Merry-Go-Round. US 1932. D: Edward L. Cahn. Based on: dalla pièce Merry-Go-Round di Albert Maltz e George Sklar. SC: Tom Reed. Cinematography: Karl Freund. ED: Maurice Pivar. AD: Charles D. Hall. C: Eric Linden (Ed Martin), Sidney Fox (Peggy Martin), Tully Marshall (Anderson), Louis Calhern (Wade), Edward Arnold (Jig Zelli), George Meeker (Lennie). P: Carl Laemmle Jr. per Universal Pictures Corp. [The film was not released in Finland]. 35 mm. 69′. B&w
US © 1932 Universal Pictures
C also: Gustaf von Seyffertitz (attorney Harry Berger, Ed's defense lawyer)
Print from Universal Pictures
Il Cinema Ritrovato, Bologna
Universal Pictures: The Laemmle Junior Years
E-subtitles in Italian by Sub-Ti Londra
Cinema Jolly, 2 July 2016
Dave Kehr (Bologna catalog): "Where, as the critic Robert Warshow famously noted, the Warner Bros. gangster films presented their protagonists as tragic heroes, their generic equivalents at Universal present no trace of the romantic individualism of a Cagney or Robinson; instead, they are cogs in a cold machine of corruption, functioning without conscience, remorse or even much sense of personal volition. Based on Merry-Go-Round, a controversial, widely censored play by Albert Maltz and George Sklar, Edward L. Cahn’s film remains faithful to the structuring principle implied by the title, portraying a closed circle of venality that seems to include every major institution in the nameless city in which it is set. When a bellboy (Eric Linden) witnesses a gang chief (Edward Arnold) rubbing out a rival, he dutifully reports to the District Attorney (Tully Marshall) – who promptly frames the boy for the killing."
"As an editor at Universal, Cahn made his reputation for his rapid re-editing of All Quiet on the Western Front, working in an editing suite set up on the train that was carrying the preview print from Los Angeles to New York. His assignment: to remove all traces of ZaSu Pitts, who had originally been cast as the hero’s mother but had to be replaced by Beryl Mercer when test audiences, accustomed to Pitts as a comedian, laughed when she appeared. Promoted to director, Cahn was soon working with Universal’s top stars (including Walter Huston in another portrait of civic corruption, the western Law and Order). Cahn’s mastery of tempo and counterpoint is quite evident here thought not unexpected; more surprising is his visual flair, which finds him revisiting some of the more abstract moments of German Expressionism with the cameraman Karl Freund." – Dave Kehr
AA: The first established cycle of the gangster film as a genre started with Josef von Sternberg's Underworld. The Racket, Little Caesar, The Public Enemy, and Scarface all belonged to that stylized line of the gangster film. As did City Streets, which, however, was different in portraying gangsters as businessmen, launching a trend that culminated in the Godfather trilogy.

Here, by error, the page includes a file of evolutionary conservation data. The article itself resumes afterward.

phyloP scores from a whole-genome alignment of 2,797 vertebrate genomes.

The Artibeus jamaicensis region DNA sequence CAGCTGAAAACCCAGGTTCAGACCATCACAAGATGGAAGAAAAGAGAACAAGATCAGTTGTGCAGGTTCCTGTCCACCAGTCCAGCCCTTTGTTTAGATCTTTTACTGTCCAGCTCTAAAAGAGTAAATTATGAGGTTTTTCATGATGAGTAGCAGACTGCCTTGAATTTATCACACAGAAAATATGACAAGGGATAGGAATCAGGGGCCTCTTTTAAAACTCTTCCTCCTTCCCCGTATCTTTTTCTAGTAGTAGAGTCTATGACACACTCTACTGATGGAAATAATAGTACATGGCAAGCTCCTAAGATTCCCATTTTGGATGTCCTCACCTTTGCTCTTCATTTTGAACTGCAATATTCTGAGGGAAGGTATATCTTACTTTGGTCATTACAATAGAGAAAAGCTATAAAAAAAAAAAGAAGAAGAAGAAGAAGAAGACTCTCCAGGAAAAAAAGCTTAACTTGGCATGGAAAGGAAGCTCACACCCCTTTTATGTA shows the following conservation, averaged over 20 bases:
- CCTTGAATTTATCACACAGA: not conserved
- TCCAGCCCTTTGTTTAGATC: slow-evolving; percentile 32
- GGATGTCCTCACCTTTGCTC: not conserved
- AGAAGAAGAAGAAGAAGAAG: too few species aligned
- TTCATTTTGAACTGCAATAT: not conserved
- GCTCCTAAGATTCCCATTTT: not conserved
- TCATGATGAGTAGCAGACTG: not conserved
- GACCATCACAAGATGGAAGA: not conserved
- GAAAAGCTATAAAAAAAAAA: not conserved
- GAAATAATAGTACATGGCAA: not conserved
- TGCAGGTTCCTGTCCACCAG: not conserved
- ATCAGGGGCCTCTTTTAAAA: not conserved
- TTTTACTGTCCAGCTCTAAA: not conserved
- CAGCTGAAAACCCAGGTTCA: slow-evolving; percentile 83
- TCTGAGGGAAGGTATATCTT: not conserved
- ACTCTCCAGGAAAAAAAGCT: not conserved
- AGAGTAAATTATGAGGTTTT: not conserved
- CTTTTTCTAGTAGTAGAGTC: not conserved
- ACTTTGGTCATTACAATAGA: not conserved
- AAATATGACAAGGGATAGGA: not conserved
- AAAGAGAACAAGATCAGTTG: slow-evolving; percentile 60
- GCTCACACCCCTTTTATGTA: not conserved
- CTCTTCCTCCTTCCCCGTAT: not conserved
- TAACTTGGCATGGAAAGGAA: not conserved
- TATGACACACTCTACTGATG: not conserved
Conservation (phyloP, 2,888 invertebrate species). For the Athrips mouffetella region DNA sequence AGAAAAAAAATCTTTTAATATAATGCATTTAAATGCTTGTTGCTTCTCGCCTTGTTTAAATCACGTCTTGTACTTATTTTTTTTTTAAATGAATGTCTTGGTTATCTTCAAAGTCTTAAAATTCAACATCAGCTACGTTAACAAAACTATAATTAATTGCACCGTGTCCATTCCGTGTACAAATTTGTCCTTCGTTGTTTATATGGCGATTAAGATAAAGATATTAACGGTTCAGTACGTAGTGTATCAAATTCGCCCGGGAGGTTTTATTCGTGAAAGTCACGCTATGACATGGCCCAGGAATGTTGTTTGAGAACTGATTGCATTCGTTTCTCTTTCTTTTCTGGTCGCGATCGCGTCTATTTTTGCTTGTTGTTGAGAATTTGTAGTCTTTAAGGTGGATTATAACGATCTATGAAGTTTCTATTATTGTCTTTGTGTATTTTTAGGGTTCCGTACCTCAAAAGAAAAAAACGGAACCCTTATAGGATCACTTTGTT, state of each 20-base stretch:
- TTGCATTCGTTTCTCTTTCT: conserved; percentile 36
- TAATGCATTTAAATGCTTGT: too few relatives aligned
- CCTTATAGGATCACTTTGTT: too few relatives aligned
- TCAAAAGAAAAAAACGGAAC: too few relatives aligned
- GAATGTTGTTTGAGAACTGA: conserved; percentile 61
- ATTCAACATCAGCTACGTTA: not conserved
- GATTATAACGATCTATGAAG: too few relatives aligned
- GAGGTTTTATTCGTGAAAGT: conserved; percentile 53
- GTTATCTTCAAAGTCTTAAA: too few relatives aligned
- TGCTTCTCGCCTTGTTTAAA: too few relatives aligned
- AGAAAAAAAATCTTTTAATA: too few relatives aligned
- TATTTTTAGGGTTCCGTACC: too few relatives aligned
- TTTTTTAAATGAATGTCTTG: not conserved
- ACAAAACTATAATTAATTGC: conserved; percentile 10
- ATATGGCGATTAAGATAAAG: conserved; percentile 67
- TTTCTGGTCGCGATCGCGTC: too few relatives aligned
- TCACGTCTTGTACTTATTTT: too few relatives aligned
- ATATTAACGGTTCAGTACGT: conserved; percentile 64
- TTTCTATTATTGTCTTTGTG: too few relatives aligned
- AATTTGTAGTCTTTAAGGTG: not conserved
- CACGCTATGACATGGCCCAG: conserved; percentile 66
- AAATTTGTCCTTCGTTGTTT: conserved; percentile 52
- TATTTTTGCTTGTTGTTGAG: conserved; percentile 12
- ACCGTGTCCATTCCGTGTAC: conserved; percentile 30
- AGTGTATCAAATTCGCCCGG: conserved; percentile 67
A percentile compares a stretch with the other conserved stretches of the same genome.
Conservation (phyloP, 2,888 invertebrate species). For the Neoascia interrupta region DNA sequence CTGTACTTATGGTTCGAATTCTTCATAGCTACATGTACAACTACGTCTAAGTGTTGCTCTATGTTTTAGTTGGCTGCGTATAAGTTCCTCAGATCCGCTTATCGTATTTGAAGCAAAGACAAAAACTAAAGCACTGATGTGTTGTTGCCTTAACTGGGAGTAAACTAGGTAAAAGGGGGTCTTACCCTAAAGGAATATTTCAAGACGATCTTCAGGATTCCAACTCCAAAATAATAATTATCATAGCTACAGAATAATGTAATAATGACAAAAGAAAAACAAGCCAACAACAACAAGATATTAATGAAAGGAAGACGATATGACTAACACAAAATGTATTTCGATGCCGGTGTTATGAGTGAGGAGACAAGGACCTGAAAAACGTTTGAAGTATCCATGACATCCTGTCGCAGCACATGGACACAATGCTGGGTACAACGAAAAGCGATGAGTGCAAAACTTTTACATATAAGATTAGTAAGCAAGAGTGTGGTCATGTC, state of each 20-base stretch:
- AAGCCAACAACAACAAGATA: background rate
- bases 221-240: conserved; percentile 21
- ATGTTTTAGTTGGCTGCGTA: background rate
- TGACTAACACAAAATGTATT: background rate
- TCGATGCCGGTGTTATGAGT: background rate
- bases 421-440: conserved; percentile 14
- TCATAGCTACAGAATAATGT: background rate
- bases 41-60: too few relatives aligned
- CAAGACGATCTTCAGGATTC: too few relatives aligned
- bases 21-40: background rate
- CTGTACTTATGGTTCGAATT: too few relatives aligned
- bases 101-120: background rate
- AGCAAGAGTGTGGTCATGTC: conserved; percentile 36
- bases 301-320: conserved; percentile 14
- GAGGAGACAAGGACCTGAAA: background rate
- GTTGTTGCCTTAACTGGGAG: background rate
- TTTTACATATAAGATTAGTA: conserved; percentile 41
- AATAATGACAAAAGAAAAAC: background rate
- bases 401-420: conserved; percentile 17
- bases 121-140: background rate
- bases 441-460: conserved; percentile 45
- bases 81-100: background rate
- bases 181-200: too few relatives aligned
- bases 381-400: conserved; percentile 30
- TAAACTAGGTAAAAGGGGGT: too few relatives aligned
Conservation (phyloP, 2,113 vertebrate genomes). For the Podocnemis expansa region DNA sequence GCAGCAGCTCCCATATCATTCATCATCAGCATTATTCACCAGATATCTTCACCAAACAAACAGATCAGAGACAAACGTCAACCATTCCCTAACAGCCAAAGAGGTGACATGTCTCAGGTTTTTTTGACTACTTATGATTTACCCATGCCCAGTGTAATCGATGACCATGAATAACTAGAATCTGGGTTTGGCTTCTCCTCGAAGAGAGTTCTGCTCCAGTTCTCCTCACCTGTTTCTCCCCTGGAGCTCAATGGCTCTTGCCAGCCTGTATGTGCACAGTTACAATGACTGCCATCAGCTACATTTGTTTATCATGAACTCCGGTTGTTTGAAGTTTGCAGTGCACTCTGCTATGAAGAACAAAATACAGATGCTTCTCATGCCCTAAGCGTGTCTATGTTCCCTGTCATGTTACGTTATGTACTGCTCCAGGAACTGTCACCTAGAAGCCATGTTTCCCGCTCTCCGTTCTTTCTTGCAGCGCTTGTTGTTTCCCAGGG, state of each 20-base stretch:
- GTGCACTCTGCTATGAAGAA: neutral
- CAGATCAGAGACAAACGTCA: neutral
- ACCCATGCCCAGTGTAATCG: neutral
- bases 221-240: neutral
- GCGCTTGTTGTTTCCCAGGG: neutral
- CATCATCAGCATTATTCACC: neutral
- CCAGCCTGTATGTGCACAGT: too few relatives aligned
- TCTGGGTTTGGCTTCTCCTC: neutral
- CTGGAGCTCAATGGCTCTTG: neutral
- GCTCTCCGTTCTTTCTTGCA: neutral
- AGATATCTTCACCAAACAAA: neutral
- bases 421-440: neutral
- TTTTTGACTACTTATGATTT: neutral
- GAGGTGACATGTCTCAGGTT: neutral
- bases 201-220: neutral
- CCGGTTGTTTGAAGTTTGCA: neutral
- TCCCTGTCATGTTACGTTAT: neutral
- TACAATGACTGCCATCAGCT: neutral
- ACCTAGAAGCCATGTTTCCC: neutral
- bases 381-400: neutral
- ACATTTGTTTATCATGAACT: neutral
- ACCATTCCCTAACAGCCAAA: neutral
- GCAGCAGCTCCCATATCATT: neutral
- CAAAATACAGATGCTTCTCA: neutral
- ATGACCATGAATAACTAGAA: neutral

Startlingly different were the films by Rowland Brown: Quick Millions, Hell's Highway and the extraordinary Blood Money. These sinister films were not based on other fiction but apparently on the writer-director's first-hand knowledge. Brown's brief career as director ended with Blood Money.
Edward L. Cahn's Afraid to Talk belongs to the same rare class of the gangster film as the movies of Rowland Brown. It is a genre movie, but there is never a feeling of safety within genre convention. Instead, there is a pervasive sense of corruption and danger. Afraid to Talk contains the first screen credit of Albert Maltz who rose to the top of Hollywood's screenwriting profession, becoming a victim of the blacklist but finishing his career with work for Clint Eastwood.
The hotel bellboy Ed Martin is an eye-witness to the gangland murder of Mr. Slansky who is in the possession of incriminating records of corruption. Ed Martin identifies Jig Zelli (Edward Arnold) as the killer. But soon tables turn. Ed is fired, and he is himself framed and accused of the murder. The police, the justice system, and the city administration have been corrupted by the gangsters who use the documents to blackmail their victims. When Ed does not confess he is put through a third degree interrogation. He almost dies of the brutality and is taken to a hospital bed at the prison. But then Ed gets a top lawyer, Harry Berger, feared by the gangsters.
The most shocking sequence is the murder attempt of Ed while he lies on the hospital bed. Might this be the first appearance of the motif that reappears memorably in Criss Cross and The Godfather? The plot is to have Ed "found hung", but uncorrupted policemen rescue Ed from the noose in the nick of time and the corruption ring is exposed.
Interesting faces include Louis Calhern and Tully Marshall as corrupt lawyers. The opening credit music (not credited) is impressive, there is a torch singer and a chain gang dancing girl number. The story is contemporary with news flashes on breadlines and unemployment.
The good print does justice to the work of the master cinematographer Karl Freund.